VIGO Co., Ind. (WTWO) — Catalytic converters have long been a target for thieves, but a number of communities across the country have seen an uptick in thefts recently.
“It’s been happening for the last ten years, but it’s really gone through the roof because I think, unfortunately, with people being out of jobs, they find creative ways to make money,” Roger Perry, with G&G Auto Repair in Bakersfield California told NewsNation affiliate KGET.
Sheriff’s Deputies recently found over 300 allegedly stolen catalytic converters in a single bust at a storage facility in California’s Marin County, NewsNation affiliate KRON reports.
Here’s a look at what makes the devices so attractive to thieves and why the theft is such a headache for vehicle owners.
What is a catalytic converter?
A catalytic converter is an emissions-controlled device that’s in the exhaust system, found underneath a vehicle. The device makes it so that carbon monoxide is not coming into a vehicle’s tailpipe, and being spread into the environment.
Why do people want to steal them?
Inside a catalytic converter are three valuable metals, platinum, rhodium and palladium, according to Steve Finzel, owner of Finzel’s Mastertech.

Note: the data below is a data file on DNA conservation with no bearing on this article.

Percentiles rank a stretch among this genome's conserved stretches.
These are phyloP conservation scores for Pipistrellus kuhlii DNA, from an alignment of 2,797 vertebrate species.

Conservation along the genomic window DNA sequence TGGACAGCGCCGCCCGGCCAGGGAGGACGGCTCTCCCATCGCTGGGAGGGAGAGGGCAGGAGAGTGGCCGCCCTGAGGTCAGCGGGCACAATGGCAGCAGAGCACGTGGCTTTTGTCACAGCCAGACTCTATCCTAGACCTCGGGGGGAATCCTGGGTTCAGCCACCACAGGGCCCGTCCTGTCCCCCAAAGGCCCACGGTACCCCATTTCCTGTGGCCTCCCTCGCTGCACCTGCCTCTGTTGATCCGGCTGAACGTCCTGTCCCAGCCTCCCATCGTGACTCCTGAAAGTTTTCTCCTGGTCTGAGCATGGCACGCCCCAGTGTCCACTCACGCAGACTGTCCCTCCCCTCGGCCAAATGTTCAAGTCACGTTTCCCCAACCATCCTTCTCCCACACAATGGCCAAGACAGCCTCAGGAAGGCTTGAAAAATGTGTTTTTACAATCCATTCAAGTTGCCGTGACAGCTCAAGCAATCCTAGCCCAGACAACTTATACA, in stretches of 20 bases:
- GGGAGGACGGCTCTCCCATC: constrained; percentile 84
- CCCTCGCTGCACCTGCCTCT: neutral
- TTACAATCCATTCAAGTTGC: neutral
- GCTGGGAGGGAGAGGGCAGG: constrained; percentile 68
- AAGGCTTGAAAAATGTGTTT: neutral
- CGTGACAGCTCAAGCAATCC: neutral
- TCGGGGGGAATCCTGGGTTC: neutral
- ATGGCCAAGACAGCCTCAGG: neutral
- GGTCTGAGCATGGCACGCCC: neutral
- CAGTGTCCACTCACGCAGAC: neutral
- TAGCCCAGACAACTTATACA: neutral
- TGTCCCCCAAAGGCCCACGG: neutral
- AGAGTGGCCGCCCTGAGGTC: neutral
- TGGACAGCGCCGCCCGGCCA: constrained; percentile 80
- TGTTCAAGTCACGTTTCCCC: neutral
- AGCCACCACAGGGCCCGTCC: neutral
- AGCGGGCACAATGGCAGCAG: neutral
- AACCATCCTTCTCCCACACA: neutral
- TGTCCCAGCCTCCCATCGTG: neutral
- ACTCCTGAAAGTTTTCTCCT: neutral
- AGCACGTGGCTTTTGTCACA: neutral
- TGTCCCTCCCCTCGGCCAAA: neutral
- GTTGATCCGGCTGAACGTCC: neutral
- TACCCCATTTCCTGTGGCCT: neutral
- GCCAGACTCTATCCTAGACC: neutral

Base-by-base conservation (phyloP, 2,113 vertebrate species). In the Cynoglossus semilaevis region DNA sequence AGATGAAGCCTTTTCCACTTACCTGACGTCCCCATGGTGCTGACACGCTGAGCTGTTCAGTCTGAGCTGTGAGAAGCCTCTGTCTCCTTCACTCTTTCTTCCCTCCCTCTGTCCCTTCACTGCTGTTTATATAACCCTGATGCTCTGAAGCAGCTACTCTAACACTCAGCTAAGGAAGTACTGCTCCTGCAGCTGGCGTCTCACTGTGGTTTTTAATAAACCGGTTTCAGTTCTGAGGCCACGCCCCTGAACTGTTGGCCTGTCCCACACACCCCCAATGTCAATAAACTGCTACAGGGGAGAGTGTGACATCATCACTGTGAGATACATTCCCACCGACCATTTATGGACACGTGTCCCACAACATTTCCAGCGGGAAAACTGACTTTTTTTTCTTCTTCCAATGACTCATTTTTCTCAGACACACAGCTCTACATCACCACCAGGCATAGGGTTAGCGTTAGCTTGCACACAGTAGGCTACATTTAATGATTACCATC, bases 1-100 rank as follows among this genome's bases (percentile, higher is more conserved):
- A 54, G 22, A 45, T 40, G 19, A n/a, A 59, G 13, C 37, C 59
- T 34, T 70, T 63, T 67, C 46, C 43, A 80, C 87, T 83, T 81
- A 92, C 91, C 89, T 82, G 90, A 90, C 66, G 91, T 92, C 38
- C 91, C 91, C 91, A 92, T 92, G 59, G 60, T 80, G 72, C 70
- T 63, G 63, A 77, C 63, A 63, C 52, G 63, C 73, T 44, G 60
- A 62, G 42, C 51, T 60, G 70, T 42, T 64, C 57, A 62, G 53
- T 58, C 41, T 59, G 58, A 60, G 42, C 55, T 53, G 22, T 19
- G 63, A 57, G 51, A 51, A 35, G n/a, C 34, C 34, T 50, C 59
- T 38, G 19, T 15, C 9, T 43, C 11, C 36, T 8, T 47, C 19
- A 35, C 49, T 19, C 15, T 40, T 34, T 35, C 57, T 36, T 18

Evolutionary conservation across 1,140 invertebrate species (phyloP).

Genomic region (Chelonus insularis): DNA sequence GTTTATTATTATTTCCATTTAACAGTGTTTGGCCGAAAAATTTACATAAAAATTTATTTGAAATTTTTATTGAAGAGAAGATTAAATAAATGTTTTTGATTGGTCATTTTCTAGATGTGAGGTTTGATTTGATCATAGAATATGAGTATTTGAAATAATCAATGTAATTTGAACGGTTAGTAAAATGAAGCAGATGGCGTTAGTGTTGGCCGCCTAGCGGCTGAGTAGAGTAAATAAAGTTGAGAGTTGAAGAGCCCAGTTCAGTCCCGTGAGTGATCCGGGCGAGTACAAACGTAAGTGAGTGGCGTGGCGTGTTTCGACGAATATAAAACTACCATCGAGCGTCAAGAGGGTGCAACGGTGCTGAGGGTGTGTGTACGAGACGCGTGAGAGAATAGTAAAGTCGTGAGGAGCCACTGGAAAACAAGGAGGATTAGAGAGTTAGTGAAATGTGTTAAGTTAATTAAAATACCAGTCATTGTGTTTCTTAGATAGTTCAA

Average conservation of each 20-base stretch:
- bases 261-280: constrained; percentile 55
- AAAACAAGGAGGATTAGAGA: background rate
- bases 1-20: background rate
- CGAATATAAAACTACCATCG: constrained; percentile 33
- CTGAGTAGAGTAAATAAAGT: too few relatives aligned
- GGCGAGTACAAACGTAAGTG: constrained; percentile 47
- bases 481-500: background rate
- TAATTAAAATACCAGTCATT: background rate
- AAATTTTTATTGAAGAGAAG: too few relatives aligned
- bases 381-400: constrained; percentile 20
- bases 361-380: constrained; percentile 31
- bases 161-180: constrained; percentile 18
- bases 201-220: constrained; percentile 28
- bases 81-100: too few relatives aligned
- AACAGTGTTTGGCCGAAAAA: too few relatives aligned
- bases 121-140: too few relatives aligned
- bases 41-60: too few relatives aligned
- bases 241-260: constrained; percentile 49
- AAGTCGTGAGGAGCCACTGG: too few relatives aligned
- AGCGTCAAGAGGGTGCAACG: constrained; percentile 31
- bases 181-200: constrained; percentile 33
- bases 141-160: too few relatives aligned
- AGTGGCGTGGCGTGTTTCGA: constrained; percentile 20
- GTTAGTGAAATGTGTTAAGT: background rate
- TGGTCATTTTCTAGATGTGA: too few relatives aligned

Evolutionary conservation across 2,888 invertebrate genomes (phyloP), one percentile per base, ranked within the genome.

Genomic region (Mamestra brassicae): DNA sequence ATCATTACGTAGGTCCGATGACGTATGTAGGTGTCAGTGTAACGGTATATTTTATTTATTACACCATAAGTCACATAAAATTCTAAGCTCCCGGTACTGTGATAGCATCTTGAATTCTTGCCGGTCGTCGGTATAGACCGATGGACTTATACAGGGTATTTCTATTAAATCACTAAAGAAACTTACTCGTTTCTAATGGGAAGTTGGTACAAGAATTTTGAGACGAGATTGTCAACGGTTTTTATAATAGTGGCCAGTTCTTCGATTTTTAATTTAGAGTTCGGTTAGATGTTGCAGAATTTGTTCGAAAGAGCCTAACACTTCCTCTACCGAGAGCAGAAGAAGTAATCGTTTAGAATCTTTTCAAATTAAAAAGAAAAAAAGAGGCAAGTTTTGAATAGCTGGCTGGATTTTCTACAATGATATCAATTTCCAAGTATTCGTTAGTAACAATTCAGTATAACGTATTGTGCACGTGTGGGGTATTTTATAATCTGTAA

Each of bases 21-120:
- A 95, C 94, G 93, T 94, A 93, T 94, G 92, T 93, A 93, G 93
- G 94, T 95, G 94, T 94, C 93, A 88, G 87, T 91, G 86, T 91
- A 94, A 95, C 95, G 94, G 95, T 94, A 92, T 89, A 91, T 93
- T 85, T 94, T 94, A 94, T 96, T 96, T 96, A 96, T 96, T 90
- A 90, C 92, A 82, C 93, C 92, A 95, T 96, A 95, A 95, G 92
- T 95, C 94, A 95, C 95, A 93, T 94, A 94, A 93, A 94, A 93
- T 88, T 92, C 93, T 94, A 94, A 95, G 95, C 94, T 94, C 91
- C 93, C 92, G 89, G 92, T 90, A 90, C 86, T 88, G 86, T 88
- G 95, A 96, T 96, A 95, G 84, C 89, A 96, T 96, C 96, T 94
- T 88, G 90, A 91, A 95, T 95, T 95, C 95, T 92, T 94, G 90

Those who steal catalytic converters try to sell them once they remove the part from the car. They can be sold for up to $150, depending on the size of the cat converter.
How are they taken and how do you know if it’s happened to you?
Catalytic converters can be cut out from underneath a vehicle. Finzel said some thieves have gotten so good at removing them, that it can be done within minutes.
“We’ve had customers that have gone out from being in a store, start the car up, don’t what has happened,” Finzel said.
If a person starts their car and it is extremely loud, it is likely that the cat converter was stolen.
Can this problem be fixed?
Catalytic converters can be repaired or replaced, but it can be an expensive fix. Finzel said it can range from hundreds to thousands of dollars, depending on the assembly type.
Does insurance cover this?
According to J.D. Pizzola with State Farm Insurance, comprehensive insurance for your vehicle can help with necessary repairs.
What are the penalties for catalytic converter theft?
Penalties vary by state. In Indiana, for example, catalytic converter theft is a misdemeanor. However, proposed legislation would make it a felony eligible for at least six months of jail time and/or a fine up to $10,000.